GP pharmacists have ‘superpowers’

Pharmacists providing integrated care in GP clinics have “superpowers” according to an international medical expert

Dr Kirsten Meisinger, from Boston’s Cambridge Health Alliance, said pharmacists provide “superpowers” in multidisciplinary teams with a GP and practice nurse in offering patient-centred care.

Dr Meisinger – a pioneer of the American patient-centred primary care model who spoke in Sydney earlier this week – said general practices that have adopted the primary healthcare model have reported improved health outcomes and better patient engagement.

In highlighting Dr Meisinger’s words, and ahead of next week’s Federal Budget, PSA reiterated calls for the Federal Government to support a large-scale trial integrating pharmacists in general practice, to determine the best approach for an evidence-based model in Australia.

PSA National Vice President Dr Chris Freeman said: “Dr Meisinger’s comments are no surprise to us – we have known for some time about the benefits that a practice pharmacist brings to patient care.

“In Australia, the GP-pharmacist concept has been endorsed by many leading medical organisations, practitioners and experts – highlighting the value pharmacists add to the primary healthcare team and the savings this generates for the system as a whole.

“But the growth of this model has been limited to a small number of practices due to the absence of funding – and this has led to Australia falling behind other countries in terms of this collaborative healthcare approach.”

In its 2017-18 Budget submission, PSA also outlined other key health reforms including calls for pharmacists to become digital health champions to optimise medication management and encourage uptake of e-health records.

“A new report about My Health Records, released yesterday, highlighted the benefits for pharmacists embracing the digital health potential within the patient-centric care model.  Consumers do want their pharmacists involved,” Dr Freeman said.

Dr Freeman said there were many positive outcomes for Australia by optimising the role of pharmacists, especially within collaborative healthcare frameworks.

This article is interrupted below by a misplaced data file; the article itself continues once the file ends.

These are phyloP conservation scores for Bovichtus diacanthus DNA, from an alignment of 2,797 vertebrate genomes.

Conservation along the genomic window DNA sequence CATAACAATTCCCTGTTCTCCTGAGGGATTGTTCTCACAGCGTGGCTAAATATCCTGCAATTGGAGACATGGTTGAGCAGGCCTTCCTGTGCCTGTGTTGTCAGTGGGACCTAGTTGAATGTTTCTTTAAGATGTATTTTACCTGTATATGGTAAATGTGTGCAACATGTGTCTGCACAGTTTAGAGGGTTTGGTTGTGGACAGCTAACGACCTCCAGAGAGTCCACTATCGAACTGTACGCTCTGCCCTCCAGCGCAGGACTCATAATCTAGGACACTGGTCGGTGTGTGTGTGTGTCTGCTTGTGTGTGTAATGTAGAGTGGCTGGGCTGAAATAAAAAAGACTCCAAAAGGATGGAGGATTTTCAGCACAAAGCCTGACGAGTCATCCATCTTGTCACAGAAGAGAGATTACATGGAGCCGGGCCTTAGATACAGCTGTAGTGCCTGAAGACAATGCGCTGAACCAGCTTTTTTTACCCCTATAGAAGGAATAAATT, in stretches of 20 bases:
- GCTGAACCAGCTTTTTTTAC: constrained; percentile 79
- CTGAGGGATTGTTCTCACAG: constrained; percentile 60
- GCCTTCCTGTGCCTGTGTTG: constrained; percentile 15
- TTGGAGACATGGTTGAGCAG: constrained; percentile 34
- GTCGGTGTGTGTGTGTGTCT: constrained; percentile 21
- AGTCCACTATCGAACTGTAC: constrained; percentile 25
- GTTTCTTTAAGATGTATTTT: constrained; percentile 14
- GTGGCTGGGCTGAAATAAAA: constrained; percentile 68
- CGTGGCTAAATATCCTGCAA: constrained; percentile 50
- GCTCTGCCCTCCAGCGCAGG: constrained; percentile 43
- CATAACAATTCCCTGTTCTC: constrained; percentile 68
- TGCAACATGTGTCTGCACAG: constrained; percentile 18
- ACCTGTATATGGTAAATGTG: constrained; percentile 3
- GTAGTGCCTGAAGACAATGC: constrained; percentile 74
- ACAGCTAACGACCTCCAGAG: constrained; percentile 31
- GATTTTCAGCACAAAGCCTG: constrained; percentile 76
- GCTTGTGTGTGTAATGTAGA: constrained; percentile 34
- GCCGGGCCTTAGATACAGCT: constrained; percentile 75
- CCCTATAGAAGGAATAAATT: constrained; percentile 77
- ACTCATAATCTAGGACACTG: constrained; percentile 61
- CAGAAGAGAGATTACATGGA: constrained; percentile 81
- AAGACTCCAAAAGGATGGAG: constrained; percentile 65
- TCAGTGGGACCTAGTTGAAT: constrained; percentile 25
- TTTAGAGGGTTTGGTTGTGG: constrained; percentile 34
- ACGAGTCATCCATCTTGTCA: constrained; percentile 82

“Pharmacists and the community pharmacy sector are critical to the Government’s efforts to achieve sustainable, efficient and quality healthcare for all Australians.”

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1 Comment

  1. Timothy Perry

    Dr Meisinger is a great advocate for team- based approach to healthcare. She has several allied health professionals on her team and they all work together to deliver the best care for their patients.
    Pharmacists sort out medication related issues, highlight actual or potential problems, ensure the patient is on the right track with their medication, and that the medication is right for the patient. All this is done, in the team model used by Dr Meisinger, and in the practices employing this model in western Sydney now, before the GP even sees the patient, allowing the doctor to focus just on the patient, knowing the medication side of that patient’s care has been thoroughly checked. As a full-time practice pharmacist for more than a year, the major “super power” I have is time. The time both to sit with the patient, uninterrupted, go through their medication related concerns and to access the GP to discuss and address medication related issues.
    Kirsten’s “super-power” comments also reflect her earlier lack of understanding of the depth of knowledge that pharmacists have about medication. Pharmacists are highly skilled health professionals with detailed knowledge of pharmacokinetics, pharmacodynamics, physiology and patient care that is often unrecognised and is definitely under utilised in Australia

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